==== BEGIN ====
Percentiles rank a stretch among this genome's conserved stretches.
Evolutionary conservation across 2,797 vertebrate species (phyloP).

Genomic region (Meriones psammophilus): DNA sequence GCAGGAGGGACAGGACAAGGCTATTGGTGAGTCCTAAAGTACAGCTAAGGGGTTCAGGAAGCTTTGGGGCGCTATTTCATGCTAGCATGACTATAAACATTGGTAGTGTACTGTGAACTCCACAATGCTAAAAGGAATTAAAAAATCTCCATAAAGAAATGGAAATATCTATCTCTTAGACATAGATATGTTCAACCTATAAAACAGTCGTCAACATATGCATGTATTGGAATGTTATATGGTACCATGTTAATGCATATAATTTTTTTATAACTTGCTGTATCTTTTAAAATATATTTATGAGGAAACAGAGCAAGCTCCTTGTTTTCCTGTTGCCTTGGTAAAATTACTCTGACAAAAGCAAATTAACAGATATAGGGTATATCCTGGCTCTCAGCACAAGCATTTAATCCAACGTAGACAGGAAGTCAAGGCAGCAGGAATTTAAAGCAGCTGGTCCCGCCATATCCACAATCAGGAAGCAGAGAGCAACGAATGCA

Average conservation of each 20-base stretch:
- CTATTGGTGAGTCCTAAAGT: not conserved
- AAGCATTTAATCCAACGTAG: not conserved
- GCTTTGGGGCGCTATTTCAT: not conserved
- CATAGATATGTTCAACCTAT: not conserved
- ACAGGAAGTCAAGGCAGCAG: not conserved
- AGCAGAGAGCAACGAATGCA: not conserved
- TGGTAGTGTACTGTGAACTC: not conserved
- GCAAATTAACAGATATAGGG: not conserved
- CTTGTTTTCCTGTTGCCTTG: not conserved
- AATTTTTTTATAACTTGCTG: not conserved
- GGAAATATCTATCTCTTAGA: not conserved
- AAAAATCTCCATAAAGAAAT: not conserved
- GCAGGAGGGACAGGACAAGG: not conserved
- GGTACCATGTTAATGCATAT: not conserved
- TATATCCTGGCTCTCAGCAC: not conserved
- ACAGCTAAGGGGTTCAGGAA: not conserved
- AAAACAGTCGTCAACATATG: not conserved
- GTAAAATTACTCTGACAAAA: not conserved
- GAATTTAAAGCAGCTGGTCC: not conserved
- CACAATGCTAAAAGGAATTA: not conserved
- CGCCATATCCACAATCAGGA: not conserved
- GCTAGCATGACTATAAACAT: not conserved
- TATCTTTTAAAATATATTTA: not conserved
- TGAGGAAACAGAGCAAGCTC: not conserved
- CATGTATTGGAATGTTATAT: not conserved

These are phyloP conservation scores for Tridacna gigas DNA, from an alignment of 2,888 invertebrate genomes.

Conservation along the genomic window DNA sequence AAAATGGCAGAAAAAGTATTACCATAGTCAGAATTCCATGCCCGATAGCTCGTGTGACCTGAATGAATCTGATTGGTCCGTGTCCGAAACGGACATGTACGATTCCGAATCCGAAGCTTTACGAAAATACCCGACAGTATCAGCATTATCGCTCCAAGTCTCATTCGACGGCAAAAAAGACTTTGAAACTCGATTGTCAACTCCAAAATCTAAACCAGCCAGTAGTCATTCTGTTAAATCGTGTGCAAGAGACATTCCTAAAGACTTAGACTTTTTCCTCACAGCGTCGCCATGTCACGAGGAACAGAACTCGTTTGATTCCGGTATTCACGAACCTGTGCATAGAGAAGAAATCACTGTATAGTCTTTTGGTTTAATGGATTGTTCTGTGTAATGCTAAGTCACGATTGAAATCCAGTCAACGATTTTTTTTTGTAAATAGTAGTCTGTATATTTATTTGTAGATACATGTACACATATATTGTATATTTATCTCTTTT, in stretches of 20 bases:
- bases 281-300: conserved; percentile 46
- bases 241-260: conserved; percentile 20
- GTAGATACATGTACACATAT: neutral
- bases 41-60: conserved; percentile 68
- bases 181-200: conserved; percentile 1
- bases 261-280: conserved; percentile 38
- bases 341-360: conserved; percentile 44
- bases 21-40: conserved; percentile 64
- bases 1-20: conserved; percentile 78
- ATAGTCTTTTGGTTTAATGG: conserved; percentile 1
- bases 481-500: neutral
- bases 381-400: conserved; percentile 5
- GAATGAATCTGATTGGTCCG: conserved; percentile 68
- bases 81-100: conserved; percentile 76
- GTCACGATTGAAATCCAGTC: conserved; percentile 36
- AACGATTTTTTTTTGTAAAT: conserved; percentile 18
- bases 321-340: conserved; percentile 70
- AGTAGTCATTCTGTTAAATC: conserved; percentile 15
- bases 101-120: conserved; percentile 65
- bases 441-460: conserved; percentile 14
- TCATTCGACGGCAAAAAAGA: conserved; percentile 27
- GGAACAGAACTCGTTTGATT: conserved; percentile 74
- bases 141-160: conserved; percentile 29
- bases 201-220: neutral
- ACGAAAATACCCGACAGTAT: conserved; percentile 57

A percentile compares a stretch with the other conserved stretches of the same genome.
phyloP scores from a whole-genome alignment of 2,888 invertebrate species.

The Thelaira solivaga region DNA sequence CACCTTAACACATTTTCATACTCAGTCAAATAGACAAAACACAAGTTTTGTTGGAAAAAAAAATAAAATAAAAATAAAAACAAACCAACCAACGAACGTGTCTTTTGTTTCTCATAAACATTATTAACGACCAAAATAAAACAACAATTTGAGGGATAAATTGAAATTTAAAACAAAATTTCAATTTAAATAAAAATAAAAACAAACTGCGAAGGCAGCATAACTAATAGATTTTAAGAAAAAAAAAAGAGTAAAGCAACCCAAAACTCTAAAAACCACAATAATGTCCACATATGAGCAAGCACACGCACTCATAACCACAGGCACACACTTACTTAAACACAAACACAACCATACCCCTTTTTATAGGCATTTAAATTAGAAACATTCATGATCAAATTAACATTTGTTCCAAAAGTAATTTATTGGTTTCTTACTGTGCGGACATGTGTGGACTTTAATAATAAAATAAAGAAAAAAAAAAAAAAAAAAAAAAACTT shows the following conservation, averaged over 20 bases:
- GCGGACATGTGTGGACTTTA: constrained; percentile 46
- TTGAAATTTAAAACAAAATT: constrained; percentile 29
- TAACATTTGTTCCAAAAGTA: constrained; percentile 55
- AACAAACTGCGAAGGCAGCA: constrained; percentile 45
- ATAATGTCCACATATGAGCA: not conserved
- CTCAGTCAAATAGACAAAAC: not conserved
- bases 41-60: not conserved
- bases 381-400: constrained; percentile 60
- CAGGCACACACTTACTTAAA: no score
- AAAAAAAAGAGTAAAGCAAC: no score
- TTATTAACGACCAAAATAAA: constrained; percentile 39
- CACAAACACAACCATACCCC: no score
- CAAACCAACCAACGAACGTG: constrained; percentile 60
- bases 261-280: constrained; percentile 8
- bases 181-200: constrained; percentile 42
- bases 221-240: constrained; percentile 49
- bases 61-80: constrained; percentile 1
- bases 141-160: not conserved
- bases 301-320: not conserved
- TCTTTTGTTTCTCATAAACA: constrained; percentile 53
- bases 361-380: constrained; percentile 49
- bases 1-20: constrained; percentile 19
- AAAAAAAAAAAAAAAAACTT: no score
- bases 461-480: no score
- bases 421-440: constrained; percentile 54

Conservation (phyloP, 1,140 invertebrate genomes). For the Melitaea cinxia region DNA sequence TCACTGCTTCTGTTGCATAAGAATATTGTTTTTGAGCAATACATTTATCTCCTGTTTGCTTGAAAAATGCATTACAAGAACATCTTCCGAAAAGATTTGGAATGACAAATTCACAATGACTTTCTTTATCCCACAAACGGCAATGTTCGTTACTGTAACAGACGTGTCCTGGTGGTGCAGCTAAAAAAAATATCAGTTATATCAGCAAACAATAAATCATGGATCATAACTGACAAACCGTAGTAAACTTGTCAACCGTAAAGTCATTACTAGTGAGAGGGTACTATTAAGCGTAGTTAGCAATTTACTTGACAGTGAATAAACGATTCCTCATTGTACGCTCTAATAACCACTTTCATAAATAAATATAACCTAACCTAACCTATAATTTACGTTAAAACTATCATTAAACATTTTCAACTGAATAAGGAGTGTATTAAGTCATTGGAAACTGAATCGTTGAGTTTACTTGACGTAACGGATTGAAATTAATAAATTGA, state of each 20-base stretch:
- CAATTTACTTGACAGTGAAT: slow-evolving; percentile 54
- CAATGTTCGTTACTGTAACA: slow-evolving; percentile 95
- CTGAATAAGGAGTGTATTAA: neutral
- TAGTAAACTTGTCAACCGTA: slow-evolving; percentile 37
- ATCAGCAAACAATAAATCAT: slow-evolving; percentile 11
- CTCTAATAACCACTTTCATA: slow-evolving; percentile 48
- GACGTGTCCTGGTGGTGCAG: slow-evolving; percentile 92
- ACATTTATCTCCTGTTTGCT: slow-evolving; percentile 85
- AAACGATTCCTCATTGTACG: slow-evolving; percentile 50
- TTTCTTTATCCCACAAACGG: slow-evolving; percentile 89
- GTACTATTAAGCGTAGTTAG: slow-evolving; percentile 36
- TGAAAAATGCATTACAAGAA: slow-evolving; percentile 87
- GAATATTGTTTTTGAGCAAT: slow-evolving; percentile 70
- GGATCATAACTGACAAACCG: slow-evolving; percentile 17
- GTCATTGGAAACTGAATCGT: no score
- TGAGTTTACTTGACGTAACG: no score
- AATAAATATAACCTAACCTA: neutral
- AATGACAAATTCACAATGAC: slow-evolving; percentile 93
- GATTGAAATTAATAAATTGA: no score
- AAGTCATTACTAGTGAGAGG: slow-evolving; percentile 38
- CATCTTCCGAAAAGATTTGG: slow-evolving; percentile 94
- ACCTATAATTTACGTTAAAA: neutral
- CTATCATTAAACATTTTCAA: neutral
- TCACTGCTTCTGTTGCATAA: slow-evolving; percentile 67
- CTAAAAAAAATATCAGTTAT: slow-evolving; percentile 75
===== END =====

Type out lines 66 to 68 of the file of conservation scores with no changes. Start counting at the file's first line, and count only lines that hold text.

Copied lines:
- bases 41-60: not conserved
- bases 381-400: constrained; percentile 60
- CAGGCACACACTTACTTAAA: no score